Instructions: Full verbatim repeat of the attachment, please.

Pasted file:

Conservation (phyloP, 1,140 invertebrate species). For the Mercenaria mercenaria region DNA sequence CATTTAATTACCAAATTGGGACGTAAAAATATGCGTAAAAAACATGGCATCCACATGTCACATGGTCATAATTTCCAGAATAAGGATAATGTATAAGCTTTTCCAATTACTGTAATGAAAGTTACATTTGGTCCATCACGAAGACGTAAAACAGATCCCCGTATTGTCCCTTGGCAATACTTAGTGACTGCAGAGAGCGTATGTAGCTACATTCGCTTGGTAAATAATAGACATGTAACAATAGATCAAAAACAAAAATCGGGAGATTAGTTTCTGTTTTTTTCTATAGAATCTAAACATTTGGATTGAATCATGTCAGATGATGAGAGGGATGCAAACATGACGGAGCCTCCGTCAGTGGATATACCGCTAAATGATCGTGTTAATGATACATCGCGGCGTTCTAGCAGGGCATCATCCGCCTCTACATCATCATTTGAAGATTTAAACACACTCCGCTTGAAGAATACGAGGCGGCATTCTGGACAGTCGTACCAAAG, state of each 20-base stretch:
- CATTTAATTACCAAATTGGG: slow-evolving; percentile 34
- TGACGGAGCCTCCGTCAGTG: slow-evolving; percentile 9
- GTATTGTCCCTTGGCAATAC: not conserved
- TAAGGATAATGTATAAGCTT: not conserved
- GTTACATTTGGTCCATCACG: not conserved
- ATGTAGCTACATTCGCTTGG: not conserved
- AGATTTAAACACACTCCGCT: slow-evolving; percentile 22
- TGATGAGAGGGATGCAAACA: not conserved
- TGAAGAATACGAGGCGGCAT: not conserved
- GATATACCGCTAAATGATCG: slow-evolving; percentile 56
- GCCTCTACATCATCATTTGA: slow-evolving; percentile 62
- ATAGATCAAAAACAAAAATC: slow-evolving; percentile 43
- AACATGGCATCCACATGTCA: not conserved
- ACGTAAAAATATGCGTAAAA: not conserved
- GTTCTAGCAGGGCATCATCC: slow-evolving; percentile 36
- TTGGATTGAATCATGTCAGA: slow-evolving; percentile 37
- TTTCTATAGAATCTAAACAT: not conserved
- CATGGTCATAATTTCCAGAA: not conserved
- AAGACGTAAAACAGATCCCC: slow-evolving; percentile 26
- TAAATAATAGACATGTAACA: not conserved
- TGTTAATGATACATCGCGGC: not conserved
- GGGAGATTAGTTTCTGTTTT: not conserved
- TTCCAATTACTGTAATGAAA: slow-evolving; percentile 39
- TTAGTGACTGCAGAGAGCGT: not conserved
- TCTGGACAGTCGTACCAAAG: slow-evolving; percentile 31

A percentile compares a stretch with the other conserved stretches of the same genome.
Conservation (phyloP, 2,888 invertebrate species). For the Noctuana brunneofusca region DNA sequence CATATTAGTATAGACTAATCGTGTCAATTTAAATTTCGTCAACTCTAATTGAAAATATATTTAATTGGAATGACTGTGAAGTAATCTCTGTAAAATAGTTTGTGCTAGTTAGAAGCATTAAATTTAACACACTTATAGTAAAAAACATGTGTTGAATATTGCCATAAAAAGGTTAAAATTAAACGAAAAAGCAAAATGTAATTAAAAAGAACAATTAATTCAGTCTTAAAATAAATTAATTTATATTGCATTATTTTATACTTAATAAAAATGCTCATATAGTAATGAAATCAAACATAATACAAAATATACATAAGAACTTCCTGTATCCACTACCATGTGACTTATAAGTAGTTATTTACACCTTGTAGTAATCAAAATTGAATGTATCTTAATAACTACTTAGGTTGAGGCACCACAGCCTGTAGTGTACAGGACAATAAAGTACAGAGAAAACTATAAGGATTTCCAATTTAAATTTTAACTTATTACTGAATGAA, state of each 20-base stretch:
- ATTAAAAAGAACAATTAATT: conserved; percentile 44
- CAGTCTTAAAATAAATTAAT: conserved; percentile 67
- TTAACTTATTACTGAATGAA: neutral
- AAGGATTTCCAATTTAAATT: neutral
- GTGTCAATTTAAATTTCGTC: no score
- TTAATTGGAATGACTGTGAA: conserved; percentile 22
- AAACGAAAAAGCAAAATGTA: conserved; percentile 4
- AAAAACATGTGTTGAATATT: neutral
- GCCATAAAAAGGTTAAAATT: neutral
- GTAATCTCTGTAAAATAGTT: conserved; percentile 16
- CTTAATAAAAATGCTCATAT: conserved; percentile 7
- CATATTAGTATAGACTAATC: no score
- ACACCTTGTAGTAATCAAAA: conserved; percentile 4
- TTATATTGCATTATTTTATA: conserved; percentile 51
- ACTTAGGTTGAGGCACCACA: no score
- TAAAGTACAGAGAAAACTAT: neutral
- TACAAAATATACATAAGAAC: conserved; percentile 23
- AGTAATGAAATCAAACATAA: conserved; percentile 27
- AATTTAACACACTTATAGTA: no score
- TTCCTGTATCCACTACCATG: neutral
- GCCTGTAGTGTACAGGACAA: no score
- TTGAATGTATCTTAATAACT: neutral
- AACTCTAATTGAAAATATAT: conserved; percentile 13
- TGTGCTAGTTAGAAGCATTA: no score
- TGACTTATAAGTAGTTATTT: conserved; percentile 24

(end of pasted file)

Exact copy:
Conservation (phyloP, 1,140 invertebrate species). For the Mercenaria mercenaria region DNA sequence CATTTAATTACCAAATTGGGACGTAAAAATATGCGTAAAAAACATGGCATCCACATGTCACATGGTCATAATTTCCAGAATAAGGATAATGTATAAGCTTTTCCAATTACTGTAATGAAAGTTACATTTGGTCCATCACGAAGACGTAAAACAGATCCCCGTATTGTCCCTTGGCAATACTTAGTGACTGCAGAGAGCGTATGTAGCTACATTCGCTTGGTAAATAATAGACATGTAACAATAGATCAAAAACAAAAATCGGGAGATTAGTTTCTGTTTTTTTCTATAGAATCTAAACATTTGGATTGAATCATGTCAGATGATGAGAGGGATGCAAACATGACGGAGCCTCCGTCAGTGGATATACCGCTAAATGATCGTGTTAATGATACATCGCGGCGTTCTAGCAGGGCATCATCCGCCTCTACATCATCATTTGAAGATTTAAACACACTCCGCTTGAAGAATACGAGGCGGCATTCTGGACAGTCGTACCAAAG, state of each 20-base stretch:
- CATTTAATTACCAAATTGGG: slow-evolving; percentile 34
- TGACGGAGCCTCCGTCAGTG: slow-evolving; percentile 9
- GTATTGTCCCTTGGCAATAC: not conserved
- TAAGGATAATGTATAAGCTT: not conserved
- GTTACATTTGGTCCATCACG: not conserved
- ATGTAGCTACATTCGCTTGG: not conserved
- AGATTTAAACACACTCCGCT: slow-evolving; percentile 22
- TGATGAGAGGGATGCAAACA: not conserved
- TGAAGAATACGAGGCGGCAT: not conserved
- GATATACCGCTAAATGATCG: slow-evolving; percentile 56
- GCCTCTACATCATCATTTGA: slow-evolving; percentile 62
- ATAGATCAAAAACAAAAATC: slow-evolving; percentile 43
- AACATGGCATCCACATGTCA: not conserved
- ACGTAAAAATATGCGTAAAA: not conserved
- GTTCTAGCAGGGCATCATCC: slow-evolving; percentile 36
- TTGGATTGAATCATGTCAGA: slow-evolving; percentile 37
- TTTCTATAGAATCTAAACAT: not conserved
- CATGGTCATAATTTCCAGAA: not conserved
- AAGACGTAAAACAGATCCCC: slow-evolving; percentile 26
- TAAATAATAGACATGTAACA: not conserved
- TGTTAATGATACATCGCGGC: not conserved
- GGGAGATTAGTTTCTGTTTT: not conserved
- TTCCAATTACTGTAATGAAA: slow-evolving; percentile 39
- TTAGTGACTGCAGAGAGCGT: not conserved
- TCTGGACAGTCGTACCAAAG: slow-evolving; percentile 31

A percentile compares a stretch with the other conserved stretches of the same genome.
Conservation (phyloP, 2,888 invertebrate species). For the Noctuana brunneofusca region DNA sequence CATATTAGTATAGACTAATCGTGTCAATTTAAATTTCGTCAACTCTAATTGAAAATATATTTAATTGGAATGACTGTGAAGTAATCTCTGTAAAATAGTTTGTGCTAGTTAGAAGCATTAAATTTAACACACTTATAGTAAAAAACATGTGTTGAATATTGCCATAAAAAGGTTAAAATTAAACGAAAAAGCAAAATGTAATTAAAAAGAACAATTAATTCAGTCTTAAAATAAATTAATTTATATTGCATTATTTTATACTTAATAAAAATGCTCATATAGTAATGAAATCAAACATAATACAAAATATACATAAGAACTTCCTGTATCCACTACCATGTGACTTATAAGTAGTTATTTACACCTTGTAGTAATCAAAATTGAATGTATCTTAATAACTACTTAGGTTGAGGCACCACAGCCTGTAGTGTACAGGACAATAAAGTACAGAGAAAACTATAAGGATTTCCAATTTAAATTTTAACTTATTACTGAATGAA, state of each 20-base stretch:
- ATTAAAAAGAACAATTAATT: conserved; percentile 44
- CAGTCTTAAAATAAATTAAT: conserved; percentile 67
- TTAACTTATTACTGAATGAA: neutral
- AAGGATTTCCAATTTAAATT: neutral
- GTGTCAATTTAAATTTCGTC: no score
- TTAATTGGAATGACTGTGAA: conserved; percentile 22
- AAACGAAAAAGCAAAATGTA: conserved; percentile 4
- AAAAACATGTGTTGAATATT: neutral
- GCCATAAAAAGGTTAAAATT: neutral
- GTAATCTCTGTAAAATAGTT: conserved; percentile 16
- CTTAATAAAAATGCTCATAT: conserved; percentile 7
- CATATTAGTATAGACTAATC: no score
- ACACCTTGTAGTAATCAAAA: conserved; percentile 4
- TTATATTGCATTATTTTATA: conserved; percentile 51
- ACTTAGGTTGAGGCACCACA: no score
- TAAAGTACAGAGAAAACTAT: neutral
- TACAAAATATACATAAGAAC: conserved; percentile 23
- AGTAATGAAATCAAACATAA: conserved; percentile 27
- AATTTAACACACTTATAGTA: no score
- TTCCTGTATCCACTACCATG: neutral
- GCCTGTAGTGTACAGGACAA: no score
- TTGAATGTATCTTAATAACT: neutral
- AACTCTAATTGAAAATATAT: conserved; percentile 13
- TGTGCTAGTTAGAAGCATTA: no score
- TGACTTATAAGTAGTTATTT: conserved; percentile 24